Making Safety a Priority
At VIA, safety is our number one priority. From our train operations, to the work we do at our stations, in our maintenance centres and in our offices, VIA employees strive to promote a strong safety culture across every aspect of our business operations. This week, as we recognize Rail Safety Week, I wanted to take the opportunity to reflect on what safety means to us as an organization, and share just how we’re working to ensure it encompasses everything we do.
VIA operates close to 500 trains each week across 12, 500km of track – that’s a lot of trains on the move at any given moment. For each and every one of these trains, we have processes and procedures in place to ensure that our passengers arrive at their destination safely and securely. We focus a great deal of time and energy ensuring that all of the elements over which we have direct control, are working properly. It’s something we take great pride in, and not something we take lightly.
Of course not everything is within our direct control; various external elements can also have an impact on the safe arrival of our trains. This is why VIA is actively involved in outreach programs that strive to promote the importance of maintaining – and strengthening – railway safety in our communities.
According to Operation Lifesaver – an organization that focuses on educating Canadians about the hazards surrounding rail property and trains – every year approximately 300 collisions and trespassing incidents occur at highway/railway crossings and along railway tracks in Canada. In our mind, that is 300 incidents too many. Indeed, even one incident is one too many. That is why VIA is proud to work with Operation Lifesaver, the Railway Association of Canada, Transport Canada and other industry partners, with a goal of preventing these incidents through education and outreach. We believe that getting out into communities to spread the word on rail safety can save lives.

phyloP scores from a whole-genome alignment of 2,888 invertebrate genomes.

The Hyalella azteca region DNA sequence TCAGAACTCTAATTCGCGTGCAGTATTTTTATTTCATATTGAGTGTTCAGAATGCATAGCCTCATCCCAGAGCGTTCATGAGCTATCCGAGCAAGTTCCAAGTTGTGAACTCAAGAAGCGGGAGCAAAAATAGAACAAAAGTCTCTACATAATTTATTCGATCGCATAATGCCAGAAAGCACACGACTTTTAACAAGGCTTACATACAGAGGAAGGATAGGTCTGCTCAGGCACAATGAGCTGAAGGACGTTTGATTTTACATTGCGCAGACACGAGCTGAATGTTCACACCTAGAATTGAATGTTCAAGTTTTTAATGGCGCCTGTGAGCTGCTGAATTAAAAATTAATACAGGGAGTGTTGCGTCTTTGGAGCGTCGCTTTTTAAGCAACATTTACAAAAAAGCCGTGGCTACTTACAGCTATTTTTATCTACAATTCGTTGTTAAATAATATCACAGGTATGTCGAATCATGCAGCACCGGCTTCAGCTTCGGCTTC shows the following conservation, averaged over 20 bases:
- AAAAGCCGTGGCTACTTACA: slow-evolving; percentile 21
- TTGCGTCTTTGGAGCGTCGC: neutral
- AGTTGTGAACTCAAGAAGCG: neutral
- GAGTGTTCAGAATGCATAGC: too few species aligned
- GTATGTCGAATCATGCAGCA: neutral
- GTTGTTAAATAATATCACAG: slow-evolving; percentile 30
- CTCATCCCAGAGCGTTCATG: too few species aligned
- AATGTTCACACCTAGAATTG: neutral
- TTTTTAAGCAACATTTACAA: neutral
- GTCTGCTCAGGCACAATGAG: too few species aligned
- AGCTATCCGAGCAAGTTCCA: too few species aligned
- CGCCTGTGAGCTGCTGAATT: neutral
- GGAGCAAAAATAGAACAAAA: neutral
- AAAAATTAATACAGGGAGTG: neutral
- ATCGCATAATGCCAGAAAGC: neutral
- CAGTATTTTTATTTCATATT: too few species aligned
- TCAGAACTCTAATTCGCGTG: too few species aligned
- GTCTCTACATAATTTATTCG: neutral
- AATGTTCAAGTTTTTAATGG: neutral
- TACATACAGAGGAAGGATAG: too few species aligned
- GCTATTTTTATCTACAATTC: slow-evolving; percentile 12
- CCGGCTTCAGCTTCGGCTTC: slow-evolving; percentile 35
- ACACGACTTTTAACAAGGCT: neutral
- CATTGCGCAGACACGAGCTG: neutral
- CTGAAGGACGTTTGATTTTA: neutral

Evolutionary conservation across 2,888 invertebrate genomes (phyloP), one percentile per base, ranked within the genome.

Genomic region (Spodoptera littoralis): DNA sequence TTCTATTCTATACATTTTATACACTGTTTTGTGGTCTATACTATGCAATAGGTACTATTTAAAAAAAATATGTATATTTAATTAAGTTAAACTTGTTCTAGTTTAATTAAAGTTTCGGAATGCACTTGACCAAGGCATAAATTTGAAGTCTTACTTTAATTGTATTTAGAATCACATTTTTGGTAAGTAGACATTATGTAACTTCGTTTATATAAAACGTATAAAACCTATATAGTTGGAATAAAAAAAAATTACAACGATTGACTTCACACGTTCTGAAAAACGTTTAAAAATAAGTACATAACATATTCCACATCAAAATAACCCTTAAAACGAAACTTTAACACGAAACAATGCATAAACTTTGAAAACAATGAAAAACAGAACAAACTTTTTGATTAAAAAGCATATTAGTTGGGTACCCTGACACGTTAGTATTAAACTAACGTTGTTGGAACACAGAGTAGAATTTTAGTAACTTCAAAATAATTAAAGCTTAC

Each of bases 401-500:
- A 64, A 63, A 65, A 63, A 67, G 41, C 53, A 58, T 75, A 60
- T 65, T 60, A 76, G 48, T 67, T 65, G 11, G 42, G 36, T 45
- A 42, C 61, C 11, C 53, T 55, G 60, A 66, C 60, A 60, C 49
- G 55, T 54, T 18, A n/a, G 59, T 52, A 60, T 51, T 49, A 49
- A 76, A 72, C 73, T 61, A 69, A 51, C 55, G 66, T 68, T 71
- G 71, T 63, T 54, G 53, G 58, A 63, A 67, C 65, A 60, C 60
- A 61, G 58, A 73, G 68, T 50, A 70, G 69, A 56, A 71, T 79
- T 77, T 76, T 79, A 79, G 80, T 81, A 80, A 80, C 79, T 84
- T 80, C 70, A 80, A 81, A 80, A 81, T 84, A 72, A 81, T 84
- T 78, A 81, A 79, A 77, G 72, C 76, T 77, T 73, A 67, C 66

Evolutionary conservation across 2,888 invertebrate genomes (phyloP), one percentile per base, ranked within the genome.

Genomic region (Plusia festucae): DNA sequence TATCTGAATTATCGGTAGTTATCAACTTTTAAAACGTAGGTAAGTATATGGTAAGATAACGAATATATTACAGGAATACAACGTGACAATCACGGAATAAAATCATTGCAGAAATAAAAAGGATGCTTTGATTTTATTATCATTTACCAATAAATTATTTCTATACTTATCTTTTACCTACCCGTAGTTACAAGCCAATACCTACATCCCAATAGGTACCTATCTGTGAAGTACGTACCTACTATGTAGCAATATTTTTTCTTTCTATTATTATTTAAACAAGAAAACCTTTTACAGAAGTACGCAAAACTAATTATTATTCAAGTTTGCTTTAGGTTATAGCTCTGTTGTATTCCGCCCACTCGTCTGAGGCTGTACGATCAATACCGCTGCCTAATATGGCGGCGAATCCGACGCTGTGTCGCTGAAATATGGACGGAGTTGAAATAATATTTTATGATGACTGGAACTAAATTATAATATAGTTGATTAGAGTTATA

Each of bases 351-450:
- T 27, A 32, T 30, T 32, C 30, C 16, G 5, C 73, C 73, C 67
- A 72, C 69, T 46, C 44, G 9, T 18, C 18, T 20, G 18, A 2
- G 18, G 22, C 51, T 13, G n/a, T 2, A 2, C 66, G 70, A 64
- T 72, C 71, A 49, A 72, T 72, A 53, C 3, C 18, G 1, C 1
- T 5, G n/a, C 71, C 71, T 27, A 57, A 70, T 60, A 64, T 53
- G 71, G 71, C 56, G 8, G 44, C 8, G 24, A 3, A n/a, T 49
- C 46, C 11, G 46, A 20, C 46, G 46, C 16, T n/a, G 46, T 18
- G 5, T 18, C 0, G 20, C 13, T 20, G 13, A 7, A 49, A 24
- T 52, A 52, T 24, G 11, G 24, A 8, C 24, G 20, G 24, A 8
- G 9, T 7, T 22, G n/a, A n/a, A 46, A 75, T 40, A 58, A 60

In fact, as part of Railway Safety Week, VIA has been working in collaboration with Operation Lifesaver, Belleville Police, CN Railway and Bay of Quinte Safe Communities to educate the public on the importance of following safe practices in and around railway land in the Belleville, Ontario area. Together we have been in the community, handing out Rail Safety guides at kiosks at Belleville station and in local malls; meeting pedestrians and vehicle drivers at area rail crossings; giving safety presentations to kids at local schools and making a special donation to the Belleville Children’s Safety Village. Throughout each of these initiatives the goal remains the same; to educate the public on how to stay safe.
Although these particular examples are taking place in the Belleville area, staying safe is important no matter where you are, and similar initiatives regularly take place right across the country. For more information on how you can get involved, or to find out about events near you, I encourage you to visit www.operationlifesaver.ca. Education is the first step to staying safe.
Rail safety requires the efforts of many people; from industry partners to local citizens in communities across the country. We are fortunate to have great leaders out there, working to keep Canadians safe, but we need your help too. When it comes to train tracks, stay off, stay away, stay safe! Make safety your top priority.